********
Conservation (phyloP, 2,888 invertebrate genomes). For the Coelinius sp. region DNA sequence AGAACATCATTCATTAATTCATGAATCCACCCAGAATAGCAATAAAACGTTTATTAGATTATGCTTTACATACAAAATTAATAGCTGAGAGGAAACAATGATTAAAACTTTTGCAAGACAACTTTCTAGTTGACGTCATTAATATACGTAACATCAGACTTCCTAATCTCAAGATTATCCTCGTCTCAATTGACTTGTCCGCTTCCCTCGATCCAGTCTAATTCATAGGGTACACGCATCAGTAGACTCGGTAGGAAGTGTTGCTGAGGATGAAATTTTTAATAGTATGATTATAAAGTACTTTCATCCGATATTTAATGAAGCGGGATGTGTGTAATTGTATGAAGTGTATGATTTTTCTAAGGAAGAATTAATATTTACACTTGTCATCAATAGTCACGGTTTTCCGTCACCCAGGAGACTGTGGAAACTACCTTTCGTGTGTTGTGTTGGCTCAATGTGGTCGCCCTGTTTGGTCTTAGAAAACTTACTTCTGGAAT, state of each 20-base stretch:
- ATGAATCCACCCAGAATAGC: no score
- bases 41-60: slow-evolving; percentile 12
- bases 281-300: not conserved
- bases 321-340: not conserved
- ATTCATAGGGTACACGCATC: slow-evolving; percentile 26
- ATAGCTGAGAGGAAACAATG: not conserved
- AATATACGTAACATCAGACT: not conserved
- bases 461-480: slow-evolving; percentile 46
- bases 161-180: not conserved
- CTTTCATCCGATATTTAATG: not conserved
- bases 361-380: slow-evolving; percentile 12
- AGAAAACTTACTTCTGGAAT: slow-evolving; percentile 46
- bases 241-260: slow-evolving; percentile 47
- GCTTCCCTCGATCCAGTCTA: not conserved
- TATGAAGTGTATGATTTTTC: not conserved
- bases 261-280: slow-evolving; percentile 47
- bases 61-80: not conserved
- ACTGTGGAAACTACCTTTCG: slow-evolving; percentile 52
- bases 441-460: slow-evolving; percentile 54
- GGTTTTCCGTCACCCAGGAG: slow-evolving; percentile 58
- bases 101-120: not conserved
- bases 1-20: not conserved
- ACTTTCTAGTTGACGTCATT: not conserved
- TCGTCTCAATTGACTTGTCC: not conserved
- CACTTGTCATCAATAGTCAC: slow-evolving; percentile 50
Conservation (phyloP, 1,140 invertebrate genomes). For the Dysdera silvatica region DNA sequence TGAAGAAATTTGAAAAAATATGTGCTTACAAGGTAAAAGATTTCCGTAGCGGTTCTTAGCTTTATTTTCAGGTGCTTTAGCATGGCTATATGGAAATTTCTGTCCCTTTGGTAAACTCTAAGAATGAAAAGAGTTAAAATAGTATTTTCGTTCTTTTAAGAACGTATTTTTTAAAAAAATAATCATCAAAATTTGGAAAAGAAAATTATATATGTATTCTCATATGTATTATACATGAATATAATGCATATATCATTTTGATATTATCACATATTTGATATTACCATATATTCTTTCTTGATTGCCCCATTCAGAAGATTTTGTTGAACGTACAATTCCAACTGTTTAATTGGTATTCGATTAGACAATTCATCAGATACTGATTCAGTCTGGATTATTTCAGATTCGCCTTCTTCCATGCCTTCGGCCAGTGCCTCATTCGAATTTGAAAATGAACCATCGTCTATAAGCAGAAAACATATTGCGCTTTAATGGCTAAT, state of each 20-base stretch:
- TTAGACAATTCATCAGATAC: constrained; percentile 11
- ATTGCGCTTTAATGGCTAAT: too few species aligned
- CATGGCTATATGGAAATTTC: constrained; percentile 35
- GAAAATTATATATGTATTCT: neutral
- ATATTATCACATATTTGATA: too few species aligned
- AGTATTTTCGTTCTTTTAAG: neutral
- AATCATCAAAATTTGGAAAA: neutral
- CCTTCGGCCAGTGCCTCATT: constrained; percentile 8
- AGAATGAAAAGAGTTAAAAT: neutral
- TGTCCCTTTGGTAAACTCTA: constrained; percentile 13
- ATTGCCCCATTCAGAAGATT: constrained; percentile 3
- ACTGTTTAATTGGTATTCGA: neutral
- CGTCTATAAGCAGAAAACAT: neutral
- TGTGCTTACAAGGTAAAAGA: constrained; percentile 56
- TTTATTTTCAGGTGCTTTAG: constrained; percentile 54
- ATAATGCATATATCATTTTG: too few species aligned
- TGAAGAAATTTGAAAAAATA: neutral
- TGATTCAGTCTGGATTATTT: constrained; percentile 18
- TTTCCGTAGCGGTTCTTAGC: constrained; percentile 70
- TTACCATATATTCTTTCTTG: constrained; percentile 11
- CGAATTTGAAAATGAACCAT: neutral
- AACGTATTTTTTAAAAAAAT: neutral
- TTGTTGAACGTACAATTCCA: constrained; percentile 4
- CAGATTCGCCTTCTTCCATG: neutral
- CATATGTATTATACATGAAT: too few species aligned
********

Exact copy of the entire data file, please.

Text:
Conservation (phyloP, 2,888 invertebrate genomes). For the Coelinius sp. region DNA sequence AGAACATCATTCATTAATTCATGAATCCACCCAGAATAGCAATAAAACGTTTATTAGATTATGCTTTACATACAAAATTAATAGCTGAGAGGAAACAATGATTAAAACTTTTGCAAGACAACTTTCTAGTTGACGTCATTAATATACGTAACATCAGACTTCCTAATCTCAAGATTATCCTCGTCTCAATTGACTTGTCCGCTTCCCTCGATCCAGTCTAATTCATAGGGTACACGCATCAGTAGACTCGGTAGGAAGTGTTGCTGAGGATGAAATTTTTAATAGTATGATTATAAAGTACTTTCATCCGATATTTAATGAAGCGGGATGTGTGTAATTGTATGAAGTGTATGATTTTTCTAAGGAAGAATTAATATTTACACTTGTCATCAATAGTCACGGTTTTCCGTCACCCAGGAGACTGTGGAAACTACCTTTCGTGTGTTGTGTTGGCTCAATGTGGTCGCCCTGTTTGGTCTTAGAAAACTTACTTCTGGAAT, state of each 20-base stretch:
- ATGAATCCACCCAGAATAGC: no score
- bases 41-60: slow-evolving; percentile 12
- bases 281-300: not conserved
- bases 321-340: not conserved
- ATTCATAGGGTACACGCATC: slow-evolving; percentile 26
- ATAGCTGAGAGGAAACAATG: not conserved
- AATATACGTAACATCAGACT: not conserved
- bases 461-480: slow-evolving; percentile 46
- bases 161-180: not conserved
- CTTTCATCCGATATTTAATG: not conserved
- bases 361-380: slow-evolving; percentile 12
- AGAAAACTTACTTCTGGAAT: slow-evolving; percentile 46
- bases 241-260: slow-evolving; percentile 47
- GCTTCCCTCGATCCAGTCTA: not conserved
- TATGAAGTGTATGATTTTTC: not conserved
- bases 261-280: slow-evolving; percentile 47
- bases 61-80: not conserved
- ACTGTGGAAACTACCTTTCG: slow-evolving; percentile 52
- bases 441-460: slow-evolving; percentile 54
- GGTTTTCCGTCACCCAGGAG: slow-evolving; percentile 58
- bases 101-120: not conserved
- bases 1-20: not conserved
- ACTTTCTAGTTGACGTCATT: not conserved
- TCGTCTCAATTGACTTGTCC: not conserved
- CACTTGTCATCAATAGTCAC: slow-evolving; percentile 50
Conservation (phyloP, 1,140 invertebrate genomes). For the Dysdera silvatica region DNA sequence TGAAGAAATTTGAAAAAATATGTGCTTACAAGGTAAAAGATTTCCGTAGCGGTTCTTAGCTTTATTTTCAGGTGCTTTAGCATGGCTATATGGAAATTTCTGTCCCTTTGGTAAACTCTAAGAATGAAAAGAGTTAAAATAGTATTTTCGTTCTTTTAAGAACGTATTTTTTAAAAAAATAATCATCAAAATTTGGAAAAGAAAATTATATATGTATTCTCATATGTATTATACATGAATATAATGCATATATCATTTTGATATTATCACATATTTGATATTACCATATATTCTTTCTTGATTGCCCCATTCAGAAGATTTTGTTGAACGTACAATTCCAACTGTTTAATTGGTATTCGATTAGACAATTCATCAGATACTGATTCAGTCTGGATTATTTCAGATTCGCCTTCTTCCATGCCTTCGGCCAGTGCCTCATTCGAATTTGAAAATGAACCATCGTCTATAAGCAGAAAACATATTGCGCTTTAATGGCTAAT, state of each 20-base stretch:
- TTAGACAATTCATCAGATAC: constrained; percentile 11
- ATTGCGCTTTAATGGCTAAT: too few species aligned
- CATGGCTATATGGAAATTTC: constrained; percentile 35
- GAAAATTATATATGTATTCT: neutral
- ATATTATCACATATTTGATA: too few species aligned
- AGTATTTTCGTTCTTTTAAG: neutral
- AATCATCAAAATTTGGAAAA: neutral
- CCTTCGGCCAGTGCCTCATT: constrained; percentile 8
- AGAATGAAAAGAGTTAAAAT: neutral
- TGTCCCTTTGGTAAACTCTA: constrained; percentile 13
- ATTGCCCCATTCAGAAGATT: constrained; percentile 3
- ACTGTTTAATTGGTATTCGA: neutral
- CGTCTATAAGCAGAAAACAT: neutral
- TGTGCTTACAAGGTAAAAGA: constrained; percentile 56
- TTTATTTTCAGGTGCTTTAG: constrained; percentile 54
- ATAATGCATATATCATTTTG: too few species aligned
- TGAAGAAATTTGAAAAAATA: neutral
- TGATTCAGTCTGGATTATTT: constrained; percentile 18
- TTTCCGTAGCGGTTCTTAGC: constrained; percentile 70
- TTACCATATATTCTTTCTTG: constrained; percentile 11
- CGAATTTGAAAATGAACCAT: neutral
- AACGTATTTTTTAAAAAAAT: neutral
- TTGTTGAACGTACAATTCCA: constrained; percentile 4
- CAGATTCGCCTTCTTCCATG: neutral
- CATATGTATTATACATGAAT: too few species aligned